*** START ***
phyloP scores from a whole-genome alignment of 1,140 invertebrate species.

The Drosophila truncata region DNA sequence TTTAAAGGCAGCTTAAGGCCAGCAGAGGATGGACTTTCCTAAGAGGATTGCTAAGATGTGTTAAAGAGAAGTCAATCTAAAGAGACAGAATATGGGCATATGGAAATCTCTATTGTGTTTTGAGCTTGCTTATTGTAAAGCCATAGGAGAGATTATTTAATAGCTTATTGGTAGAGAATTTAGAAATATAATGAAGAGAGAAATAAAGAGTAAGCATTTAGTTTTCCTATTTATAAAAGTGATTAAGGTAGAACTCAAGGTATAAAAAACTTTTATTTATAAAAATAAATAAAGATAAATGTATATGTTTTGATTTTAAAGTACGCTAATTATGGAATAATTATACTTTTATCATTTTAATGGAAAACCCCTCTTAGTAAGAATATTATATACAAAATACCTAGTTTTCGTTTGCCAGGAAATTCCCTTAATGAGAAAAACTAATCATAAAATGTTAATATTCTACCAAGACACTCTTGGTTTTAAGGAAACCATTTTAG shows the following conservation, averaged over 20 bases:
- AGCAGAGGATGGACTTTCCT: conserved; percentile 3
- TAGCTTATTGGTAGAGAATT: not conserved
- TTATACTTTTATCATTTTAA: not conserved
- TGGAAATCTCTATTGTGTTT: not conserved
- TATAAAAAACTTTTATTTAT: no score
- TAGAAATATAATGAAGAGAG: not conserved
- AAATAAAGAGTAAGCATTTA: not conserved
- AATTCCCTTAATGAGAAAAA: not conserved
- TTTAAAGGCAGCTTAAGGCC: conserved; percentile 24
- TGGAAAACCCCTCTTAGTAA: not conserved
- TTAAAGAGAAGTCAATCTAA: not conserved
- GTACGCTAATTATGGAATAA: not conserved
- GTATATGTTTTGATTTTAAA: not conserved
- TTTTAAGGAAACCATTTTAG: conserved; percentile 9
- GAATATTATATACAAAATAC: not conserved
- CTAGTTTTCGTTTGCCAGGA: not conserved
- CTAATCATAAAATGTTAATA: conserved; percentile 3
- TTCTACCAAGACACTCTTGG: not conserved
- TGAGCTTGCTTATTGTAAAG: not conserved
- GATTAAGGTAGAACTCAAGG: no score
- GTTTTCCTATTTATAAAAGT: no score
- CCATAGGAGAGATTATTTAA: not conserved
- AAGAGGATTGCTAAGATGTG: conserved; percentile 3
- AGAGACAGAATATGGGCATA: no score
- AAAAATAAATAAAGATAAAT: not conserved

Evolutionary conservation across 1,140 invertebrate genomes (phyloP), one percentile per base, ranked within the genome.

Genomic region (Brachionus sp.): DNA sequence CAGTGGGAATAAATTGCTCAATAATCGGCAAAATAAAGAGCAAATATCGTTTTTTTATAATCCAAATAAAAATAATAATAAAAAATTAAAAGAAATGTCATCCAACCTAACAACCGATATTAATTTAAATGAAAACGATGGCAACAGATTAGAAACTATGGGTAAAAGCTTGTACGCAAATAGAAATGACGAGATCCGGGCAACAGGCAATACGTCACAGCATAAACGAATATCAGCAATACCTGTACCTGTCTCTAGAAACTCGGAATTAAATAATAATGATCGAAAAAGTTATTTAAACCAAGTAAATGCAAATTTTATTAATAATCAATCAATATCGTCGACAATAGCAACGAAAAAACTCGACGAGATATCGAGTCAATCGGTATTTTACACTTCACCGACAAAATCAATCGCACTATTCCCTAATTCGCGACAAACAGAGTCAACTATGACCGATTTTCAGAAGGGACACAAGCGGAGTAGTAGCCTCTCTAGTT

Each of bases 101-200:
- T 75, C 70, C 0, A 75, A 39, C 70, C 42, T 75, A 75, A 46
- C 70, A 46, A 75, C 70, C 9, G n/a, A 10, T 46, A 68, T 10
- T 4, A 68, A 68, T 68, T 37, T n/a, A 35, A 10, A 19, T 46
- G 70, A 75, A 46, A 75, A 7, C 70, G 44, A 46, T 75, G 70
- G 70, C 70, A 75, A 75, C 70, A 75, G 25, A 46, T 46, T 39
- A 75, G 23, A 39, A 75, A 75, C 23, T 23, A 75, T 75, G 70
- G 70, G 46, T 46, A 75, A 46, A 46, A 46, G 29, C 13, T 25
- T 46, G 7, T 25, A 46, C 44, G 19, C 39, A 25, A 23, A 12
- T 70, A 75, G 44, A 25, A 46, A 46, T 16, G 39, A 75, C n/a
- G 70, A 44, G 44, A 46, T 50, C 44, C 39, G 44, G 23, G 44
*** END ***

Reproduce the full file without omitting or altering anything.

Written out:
phyloP scores from a whole-genome alignment of 1,140 invertebrate species.

The Drosophila truncata region DNA sequence TTTAAAGGCAGCTTAAGGCCAGCAGAGGATGGACTTTCCTAAGAGGATTGCTAAGATGTGTTAAAGAGAAGTCAATCTAAAGAGACAGAATATGGGCATATGGAAATCTCTATTGTGTTTTGAGCTTGCTTATTGTAAAGCCATAGGAGAGATTATTTAATAGCTTATTGGTAGAGAATTTAGAAATATAATGAAGAGAGAAATAAAGAGTAAGCATTTAGTTTTCCTATTTATAAAAGTGATTAAGGTAGAACTCAAGGTATAAAAAACTTTTATTTATAAAAATAAATAAAGATAAATGTATATGTTTTGATTTTAAAGTACGCTAATTATGGAATAATTATACTTTTATCATTTTAATGGAAAACCCCTCTTAGTAAGAATATTATATACAAAATACCTAGTTTTCGTTTGCCAGGAAATTCCCTTAATGAGAAAAACTAATCATAAAATGTTAATATTCTACCAAGACACTCTTGGTTTTAAGGAAACCATTTTAG shows the following conservation, averaged over 20 bases:
- AGCAGAGGATGGACTTTCCT: conserved; percentile 3
- TAGCTTATTGGTAGAGAATT: not conserved
- TTATACTTTTATCATTTTAA: not conserved
- TGGAAATCTCTATTGTGTTT: not conserved
- TATAAAAAACTTTTATTTAT: no score
- TAGAAATATAATGAAGAGAG: not conserved
- AAATAAAGAGTAAGCATTTA: not conserved
- AATTCCCTTAATGAGAAAAA: not conserved
- TTTAAAGGCAGCTTAAGGCC: conserved; percentile 24
- TGGAAAACCCCTCTTAGTAA: not conserved
- TTAAAGAGAAGTCAATCTAA: not conserved
- GTACGCTAATTATGGAATAA: not conserved
- GTATATGTTTTGATTTTAAA: not conserved
- TTTTAAGGAAACCATTTTAG: conserved; percentile 9
- GAATATTATATACAAAATAC: not conserved
- CTAGTTTTCGTTTGCCAGGA: not conserved
- CTAATCATAAAATGTTAATA: conserved; percentile 3
- TTCTACCAAGACACTCTTGG: not conserved
- TGAGCTTGCTTATTGTAAAG: not conserved
- GATTAAGGTAGAACTCAAGG: no score
- GTTTTCCTATTTATAAAAGT: no score
- CCATAGGAGAGATTATTTAA: not conserved
- AAGAGGATTGCTAAGATGTG: conserved; percentile 3
- AGAGACAGAATATGGGCATA: no score
- AAAAATAAATAAAGATAAAT: not conserved

Evolutionary conservation across 1,140 invertebrate genomes (phyloP), one percentile per base, ranked within the genome.

Genomic region (Brachionus sp.): DNA sequence CAGTGGGAATAAATTGCTCAATAATCGGCAAAATAAAGAGCAAATATCGTTTTTTTATAATCCAAATAAAAATAATAATAAAAAATTAAAAGAAATGTCATCCAACCTAACAACCGATATTAATTTAAATGAAAACGATGGCAACAGATTAGAAACTATGGGTAAAAGCTTGTACGCAAATAGAAATGACGAGATCCGGGCAACAGGCAATACGTCACAGCATAAACGAATATCAGCAATACCTGTACCTGTCTCTAGAAACTCGGAATTAAATAATAATGATCGAAAAAGTTATTTAAACCAAGTAAATGCAAATTTTATTAATAATCAATCAATATCGTCGACAATAGCAACGAAAAAACTCGACGAGATATCGAGTCAATCGGTATTTTACACTTCACCGACAAAATCAATCGCACTATTCCCTAATTCGCGACAAACAGAGTCAACTATGACCGATTTTCAGAAGGGACACAAGCGGAGTAGTAGCCTCTCTAGTT

Each of bases 101-200:
- T 75, C 70, C 0, A 75, A 39, C 70, C 42, T 75, A 75, A 46
- C 70, A 46, A 75, C 70, C 9, G n/a, A 10, T 46, A 68, T 10
- T 4, A 68, A 68, T 68, T 37, T n/a, A 35, A 10, A 19, T 46
- G 70, A 75, A 46, A 75, A 7, C 70, G 44, A 46, T 75, G 70
- G 70, C 70, A 75, A 75, C 70, A 75, G 25, A 46, T 46, T 39
- A 75, G 23, A 39, A 75, A 75, C 23, T 23, A 75, T 75, G 70
- G 70, G 46, T 46, A 75, A 46, A 46, A 46, G 29, C 13, T 25
- T 46, G 7, T 25, A 46, C 44, G 19, C 39, A 25, A 23, A 12
- T 70, A 75, G 44, A 25, A 46, A 46, T 16, G 39, A 75, C n/a
- G 70, A 44, G 44, A 46, T 50, C 44, C 39, G 44, G 23, G 44